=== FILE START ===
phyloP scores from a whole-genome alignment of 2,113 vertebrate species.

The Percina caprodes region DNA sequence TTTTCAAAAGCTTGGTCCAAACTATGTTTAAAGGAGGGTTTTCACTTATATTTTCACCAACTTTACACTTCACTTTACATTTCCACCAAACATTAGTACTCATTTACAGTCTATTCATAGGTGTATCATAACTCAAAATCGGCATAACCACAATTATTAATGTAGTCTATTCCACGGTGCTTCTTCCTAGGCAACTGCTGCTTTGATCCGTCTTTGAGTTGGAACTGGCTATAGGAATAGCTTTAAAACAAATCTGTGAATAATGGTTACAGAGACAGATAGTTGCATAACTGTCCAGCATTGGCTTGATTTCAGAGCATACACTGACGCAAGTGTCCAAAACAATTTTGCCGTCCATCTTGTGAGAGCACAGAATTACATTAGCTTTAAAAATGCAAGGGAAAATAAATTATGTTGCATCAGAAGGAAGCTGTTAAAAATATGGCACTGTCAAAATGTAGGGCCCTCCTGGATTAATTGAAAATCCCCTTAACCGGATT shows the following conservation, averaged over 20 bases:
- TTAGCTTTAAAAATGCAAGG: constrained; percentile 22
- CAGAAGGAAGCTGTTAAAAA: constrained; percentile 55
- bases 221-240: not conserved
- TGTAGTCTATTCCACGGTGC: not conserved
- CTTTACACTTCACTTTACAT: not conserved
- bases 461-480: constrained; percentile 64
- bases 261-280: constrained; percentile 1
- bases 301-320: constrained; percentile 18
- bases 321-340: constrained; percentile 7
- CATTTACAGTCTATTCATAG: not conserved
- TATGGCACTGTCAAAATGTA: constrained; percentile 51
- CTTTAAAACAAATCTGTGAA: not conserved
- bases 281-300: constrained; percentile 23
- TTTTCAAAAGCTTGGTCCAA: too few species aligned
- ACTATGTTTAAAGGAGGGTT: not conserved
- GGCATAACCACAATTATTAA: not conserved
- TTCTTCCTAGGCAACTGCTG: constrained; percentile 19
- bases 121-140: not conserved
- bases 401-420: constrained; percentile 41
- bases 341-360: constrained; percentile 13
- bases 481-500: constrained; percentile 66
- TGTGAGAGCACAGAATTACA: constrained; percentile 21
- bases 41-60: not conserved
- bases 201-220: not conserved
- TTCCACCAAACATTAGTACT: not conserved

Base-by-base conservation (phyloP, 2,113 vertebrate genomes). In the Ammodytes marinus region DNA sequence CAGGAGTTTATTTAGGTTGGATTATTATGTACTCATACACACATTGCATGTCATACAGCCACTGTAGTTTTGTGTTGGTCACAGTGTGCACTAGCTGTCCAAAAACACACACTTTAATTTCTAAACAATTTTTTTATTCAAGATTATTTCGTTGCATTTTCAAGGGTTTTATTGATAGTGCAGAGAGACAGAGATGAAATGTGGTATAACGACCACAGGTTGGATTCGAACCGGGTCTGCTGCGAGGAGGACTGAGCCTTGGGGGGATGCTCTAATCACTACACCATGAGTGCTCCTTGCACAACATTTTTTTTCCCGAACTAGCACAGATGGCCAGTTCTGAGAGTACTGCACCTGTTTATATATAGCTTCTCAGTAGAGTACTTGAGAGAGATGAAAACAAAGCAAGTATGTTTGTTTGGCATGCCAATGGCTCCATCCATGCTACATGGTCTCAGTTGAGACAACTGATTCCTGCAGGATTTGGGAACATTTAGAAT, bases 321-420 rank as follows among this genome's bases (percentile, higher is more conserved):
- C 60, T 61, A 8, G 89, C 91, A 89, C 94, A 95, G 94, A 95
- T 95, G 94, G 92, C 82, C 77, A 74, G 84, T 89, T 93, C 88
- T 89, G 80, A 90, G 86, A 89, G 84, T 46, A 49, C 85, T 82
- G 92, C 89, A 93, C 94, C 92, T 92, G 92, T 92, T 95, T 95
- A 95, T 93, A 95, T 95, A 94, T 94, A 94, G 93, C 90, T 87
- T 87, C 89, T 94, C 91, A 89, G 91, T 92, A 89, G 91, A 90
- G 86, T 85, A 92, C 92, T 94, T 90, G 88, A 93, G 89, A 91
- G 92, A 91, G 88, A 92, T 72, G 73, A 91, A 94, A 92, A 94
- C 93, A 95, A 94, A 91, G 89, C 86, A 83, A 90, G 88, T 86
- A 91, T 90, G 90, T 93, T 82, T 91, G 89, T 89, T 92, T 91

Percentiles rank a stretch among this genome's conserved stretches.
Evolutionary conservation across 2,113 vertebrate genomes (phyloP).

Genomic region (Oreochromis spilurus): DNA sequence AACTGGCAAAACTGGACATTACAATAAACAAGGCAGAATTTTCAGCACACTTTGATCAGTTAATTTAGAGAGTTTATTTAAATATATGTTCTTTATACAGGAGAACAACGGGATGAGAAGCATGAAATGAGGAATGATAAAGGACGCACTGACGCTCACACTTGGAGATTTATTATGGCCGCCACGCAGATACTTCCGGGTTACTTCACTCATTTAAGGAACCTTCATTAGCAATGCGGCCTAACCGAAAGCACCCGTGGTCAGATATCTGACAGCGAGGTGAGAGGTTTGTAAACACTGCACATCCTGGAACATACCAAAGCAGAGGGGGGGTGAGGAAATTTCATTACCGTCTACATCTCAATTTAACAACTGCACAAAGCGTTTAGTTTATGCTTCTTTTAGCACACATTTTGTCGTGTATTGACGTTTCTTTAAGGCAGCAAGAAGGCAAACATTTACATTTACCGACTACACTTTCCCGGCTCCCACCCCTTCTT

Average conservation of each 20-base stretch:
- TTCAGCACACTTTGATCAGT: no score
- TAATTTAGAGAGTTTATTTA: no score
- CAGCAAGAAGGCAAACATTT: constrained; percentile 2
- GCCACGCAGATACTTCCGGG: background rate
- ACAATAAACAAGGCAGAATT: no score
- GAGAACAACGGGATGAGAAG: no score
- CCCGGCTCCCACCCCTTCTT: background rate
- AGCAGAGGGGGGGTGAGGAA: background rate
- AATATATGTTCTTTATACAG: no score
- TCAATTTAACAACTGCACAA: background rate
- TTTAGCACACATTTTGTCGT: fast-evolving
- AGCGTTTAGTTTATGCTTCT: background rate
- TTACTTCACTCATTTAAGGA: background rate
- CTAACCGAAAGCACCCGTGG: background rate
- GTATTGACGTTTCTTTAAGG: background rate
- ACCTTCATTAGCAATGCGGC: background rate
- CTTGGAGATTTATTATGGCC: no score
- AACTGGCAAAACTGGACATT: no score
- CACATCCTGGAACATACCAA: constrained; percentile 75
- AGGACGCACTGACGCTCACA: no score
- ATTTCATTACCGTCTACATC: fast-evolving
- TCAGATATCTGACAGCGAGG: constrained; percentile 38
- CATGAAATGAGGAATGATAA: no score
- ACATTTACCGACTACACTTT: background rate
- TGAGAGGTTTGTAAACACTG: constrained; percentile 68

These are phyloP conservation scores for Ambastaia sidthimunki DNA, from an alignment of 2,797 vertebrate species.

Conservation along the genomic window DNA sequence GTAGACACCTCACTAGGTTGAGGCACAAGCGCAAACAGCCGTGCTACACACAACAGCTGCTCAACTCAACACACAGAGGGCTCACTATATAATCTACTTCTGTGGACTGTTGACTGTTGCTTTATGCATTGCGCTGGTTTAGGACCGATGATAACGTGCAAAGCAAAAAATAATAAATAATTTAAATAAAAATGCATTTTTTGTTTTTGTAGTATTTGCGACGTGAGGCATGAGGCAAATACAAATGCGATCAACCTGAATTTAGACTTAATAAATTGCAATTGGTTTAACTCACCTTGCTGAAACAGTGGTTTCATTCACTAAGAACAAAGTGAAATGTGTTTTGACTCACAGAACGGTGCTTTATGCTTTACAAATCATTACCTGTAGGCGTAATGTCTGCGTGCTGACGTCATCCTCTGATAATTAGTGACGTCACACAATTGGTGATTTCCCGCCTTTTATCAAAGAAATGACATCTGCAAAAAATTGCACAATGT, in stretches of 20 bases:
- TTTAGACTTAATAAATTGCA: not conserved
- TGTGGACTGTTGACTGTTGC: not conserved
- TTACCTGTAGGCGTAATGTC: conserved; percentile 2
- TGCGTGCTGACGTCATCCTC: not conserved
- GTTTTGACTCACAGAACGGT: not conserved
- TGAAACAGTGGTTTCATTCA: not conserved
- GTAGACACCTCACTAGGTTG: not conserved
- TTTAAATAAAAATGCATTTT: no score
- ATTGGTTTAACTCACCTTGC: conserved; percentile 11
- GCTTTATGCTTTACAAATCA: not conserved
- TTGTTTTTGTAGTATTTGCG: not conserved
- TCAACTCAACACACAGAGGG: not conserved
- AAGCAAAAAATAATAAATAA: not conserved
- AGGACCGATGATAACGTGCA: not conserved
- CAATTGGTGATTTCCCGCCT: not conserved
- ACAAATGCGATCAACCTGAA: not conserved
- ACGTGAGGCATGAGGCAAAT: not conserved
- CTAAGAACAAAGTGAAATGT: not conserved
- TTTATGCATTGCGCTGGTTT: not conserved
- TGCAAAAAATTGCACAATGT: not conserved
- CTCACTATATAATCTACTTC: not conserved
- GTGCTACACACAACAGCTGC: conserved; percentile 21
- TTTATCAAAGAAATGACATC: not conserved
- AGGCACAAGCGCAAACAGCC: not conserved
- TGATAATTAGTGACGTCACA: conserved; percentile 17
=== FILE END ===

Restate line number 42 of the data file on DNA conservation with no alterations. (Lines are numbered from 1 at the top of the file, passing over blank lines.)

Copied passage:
Average conservation of each 20-base stretch: